12. applying for a job where you are overqualified or underqualified is pointless. It shows that you are looking for a job, any job, and you don’t care which one.
  13. this question is important and almost no one ever asks: why is the person who currently has your job leaving? Ask.
  14. ask about the business culture – is it formal, laid-back, traditional, etc. You don’t want to work in a company that doesn’t feel like you, only to start then quit 3 weeks later.
  15. If you feel the interview has gone very well ask the recruiter if she can give you a brief tour of the office. Meh. The worst that can happen is the recruiter says no. Notice things like whether or not people seem happy. Look for diversity. Companies that mostly hire one gender or race tell you a lot about them. And if you don’t match the majority of employees you can be sure you won’t be getting hired. Besides who wants to work with people who can’t see past colour or creed and assess people’s skills?
  16. we’ve all done this at some point – sending the wrong resume to a company. For instance I applied to be an executive assistant with two different companies and I sent them each other’s resume that was tailored to the wrong company. Smart. (I still got an interview).Double check and triple check who’s getting what – that includes when you send out email resumes.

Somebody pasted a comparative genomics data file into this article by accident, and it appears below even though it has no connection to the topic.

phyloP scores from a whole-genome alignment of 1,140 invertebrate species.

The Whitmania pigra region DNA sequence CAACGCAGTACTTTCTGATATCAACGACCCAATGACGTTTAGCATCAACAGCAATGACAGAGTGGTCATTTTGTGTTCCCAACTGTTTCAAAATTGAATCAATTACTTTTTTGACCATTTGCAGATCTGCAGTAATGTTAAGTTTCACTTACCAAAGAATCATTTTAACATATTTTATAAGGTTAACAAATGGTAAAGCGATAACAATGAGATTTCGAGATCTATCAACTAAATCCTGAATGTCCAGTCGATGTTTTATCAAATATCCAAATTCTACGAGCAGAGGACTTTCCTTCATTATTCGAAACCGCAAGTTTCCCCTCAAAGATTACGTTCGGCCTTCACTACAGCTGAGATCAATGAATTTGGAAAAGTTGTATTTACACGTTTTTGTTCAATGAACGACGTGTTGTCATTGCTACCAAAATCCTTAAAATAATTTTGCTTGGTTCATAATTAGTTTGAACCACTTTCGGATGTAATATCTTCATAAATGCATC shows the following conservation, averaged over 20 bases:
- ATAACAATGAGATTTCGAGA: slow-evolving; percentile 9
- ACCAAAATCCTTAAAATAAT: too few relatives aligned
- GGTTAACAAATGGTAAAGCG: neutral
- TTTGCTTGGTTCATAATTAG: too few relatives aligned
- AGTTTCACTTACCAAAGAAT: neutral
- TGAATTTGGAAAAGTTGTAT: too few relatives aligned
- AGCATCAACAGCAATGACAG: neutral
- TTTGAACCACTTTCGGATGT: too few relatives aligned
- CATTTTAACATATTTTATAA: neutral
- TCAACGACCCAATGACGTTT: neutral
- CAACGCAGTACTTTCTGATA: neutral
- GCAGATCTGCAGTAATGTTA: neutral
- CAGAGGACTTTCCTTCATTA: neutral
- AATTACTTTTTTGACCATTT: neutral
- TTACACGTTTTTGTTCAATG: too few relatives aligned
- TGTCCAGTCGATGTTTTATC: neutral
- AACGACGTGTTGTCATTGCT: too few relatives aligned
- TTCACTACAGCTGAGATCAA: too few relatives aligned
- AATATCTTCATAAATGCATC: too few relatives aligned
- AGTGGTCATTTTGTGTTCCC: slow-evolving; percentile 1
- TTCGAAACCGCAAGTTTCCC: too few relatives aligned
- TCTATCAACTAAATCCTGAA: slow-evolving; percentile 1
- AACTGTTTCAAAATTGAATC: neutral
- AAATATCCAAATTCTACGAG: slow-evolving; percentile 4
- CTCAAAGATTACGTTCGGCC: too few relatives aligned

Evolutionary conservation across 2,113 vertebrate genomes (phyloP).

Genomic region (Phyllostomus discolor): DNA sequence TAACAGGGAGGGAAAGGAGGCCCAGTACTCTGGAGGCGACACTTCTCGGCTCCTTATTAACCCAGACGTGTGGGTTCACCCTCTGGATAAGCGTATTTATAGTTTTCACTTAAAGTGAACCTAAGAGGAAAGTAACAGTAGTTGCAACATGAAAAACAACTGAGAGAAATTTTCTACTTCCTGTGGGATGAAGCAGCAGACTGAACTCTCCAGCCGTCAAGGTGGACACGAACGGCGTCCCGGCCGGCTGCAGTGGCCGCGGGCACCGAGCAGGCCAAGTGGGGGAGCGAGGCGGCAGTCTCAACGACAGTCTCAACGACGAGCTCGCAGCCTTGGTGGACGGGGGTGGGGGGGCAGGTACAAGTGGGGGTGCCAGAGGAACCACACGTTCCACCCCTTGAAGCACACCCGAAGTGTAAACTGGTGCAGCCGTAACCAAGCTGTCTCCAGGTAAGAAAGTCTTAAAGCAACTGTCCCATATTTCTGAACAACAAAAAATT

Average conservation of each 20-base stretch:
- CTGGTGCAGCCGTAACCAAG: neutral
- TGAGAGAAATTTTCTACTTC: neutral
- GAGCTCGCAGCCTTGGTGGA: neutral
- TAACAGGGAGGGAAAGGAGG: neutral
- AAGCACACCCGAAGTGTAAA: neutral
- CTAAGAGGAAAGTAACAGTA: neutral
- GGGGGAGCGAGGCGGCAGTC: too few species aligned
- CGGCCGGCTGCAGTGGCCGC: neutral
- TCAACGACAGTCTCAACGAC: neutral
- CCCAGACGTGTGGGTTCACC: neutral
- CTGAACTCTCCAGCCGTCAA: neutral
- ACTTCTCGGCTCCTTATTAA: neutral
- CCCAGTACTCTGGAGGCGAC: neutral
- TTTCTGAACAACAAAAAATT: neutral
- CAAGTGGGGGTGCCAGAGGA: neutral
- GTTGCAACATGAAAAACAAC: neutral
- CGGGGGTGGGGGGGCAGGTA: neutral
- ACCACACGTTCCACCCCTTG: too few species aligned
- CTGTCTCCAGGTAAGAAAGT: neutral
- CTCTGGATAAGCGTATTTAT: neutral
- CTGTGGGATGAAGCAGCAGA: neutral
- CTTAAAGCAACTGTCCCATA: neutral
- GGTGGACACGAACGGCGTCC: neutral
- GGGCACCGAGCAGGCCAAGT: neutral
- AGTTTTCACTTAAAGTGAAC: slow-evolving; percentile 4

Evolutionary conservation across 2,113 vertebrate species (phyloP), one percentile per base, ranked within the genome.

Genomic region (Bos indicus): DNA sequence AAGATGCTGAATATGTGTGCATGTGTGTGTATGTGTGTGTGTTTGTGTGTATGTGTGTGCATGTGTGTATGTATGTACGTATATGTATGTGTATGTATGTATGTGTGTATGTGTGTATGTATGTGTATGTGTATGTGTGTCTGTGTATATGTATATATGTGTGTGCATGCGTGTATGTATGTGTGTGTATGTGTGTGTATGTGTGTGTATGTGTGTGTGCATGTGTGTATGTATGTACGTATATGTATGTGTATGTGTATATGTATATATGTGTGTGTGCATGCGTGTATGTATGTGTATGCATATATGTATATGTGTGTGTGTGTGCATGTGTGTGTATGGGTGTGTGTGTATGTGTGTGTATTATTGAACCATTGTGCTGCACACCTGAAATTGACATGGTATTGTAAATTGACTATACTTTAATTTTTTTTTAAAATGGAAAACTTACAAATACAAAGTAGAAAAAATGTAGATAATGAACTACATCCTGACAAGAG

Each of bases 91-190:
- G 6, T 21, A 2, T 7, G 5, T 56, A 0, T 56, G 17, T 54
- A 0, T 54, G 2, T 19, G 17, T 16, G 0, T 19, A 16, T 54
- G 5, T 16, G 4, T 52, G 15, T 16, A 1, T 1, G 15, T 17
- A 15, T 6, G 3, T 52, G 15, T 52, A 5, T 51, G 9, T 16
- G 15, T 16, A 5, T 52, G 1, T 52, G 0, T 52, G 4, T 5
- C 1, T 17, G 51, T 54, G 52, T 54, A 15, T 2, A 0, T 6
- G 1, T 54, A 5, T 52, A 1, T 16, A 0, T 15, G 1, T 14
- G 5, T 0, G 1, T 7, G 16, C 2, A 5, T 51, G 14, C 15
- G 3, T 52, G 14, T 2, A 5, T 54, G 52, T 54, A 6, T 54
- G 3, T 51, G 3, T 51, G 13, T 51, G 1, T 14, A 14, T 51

17. ask about educational incentives (if it’s a medium – large company). Tell them you want to keep improving your skills in the industry and you believe it will increase your work performance for the company. You’ll stand out and it will put you a little ahead of everyone else.
  18. research typical interview questions and be ready with good answers. There’s really no excuse not to. If you don’t rehearse good answers you are a fool.
  19. 01-Calvin-and-Hobbes-Its-a-Magical-World-by-Bill-Watterson.jpgnever lie on your resume. If you don’t get caught in the interview – which you probably will – they will figure it out if you get hired and you don’t know what you’re doing. That’s idiotic.
  20. dress appropriately – err on the side of too conservative. Even if you’ve heard that the company’s culture is pretty laid back dress well. If you discover the company actually dresses in a suit and tie and you show up in jeans you’ve just blown the interview.
  21. name drop. When you know someone who works there and you are certain you and she have a good rapport don’t neglect to mention this fact. It’s also wise to tell your contact you are going to her company for an interview and ask her permission to mention her name.. She might say, “oh that idiot was here for an interview?” It’s best to ask her upfront if it’s okay to use her name rather than risk less than complimentary comments about you.
  22. if you forget to follow-up with a thank you email you are just one more candidate who passed through the door. Exceptional candidates are mindful of thanking people for their time. It’s classy and yes it’s a bit ass-kissing but it’s ass-kissing with a purpose. Ass-kissing for no reason is frowned upon. Here’s a good article about getting hired.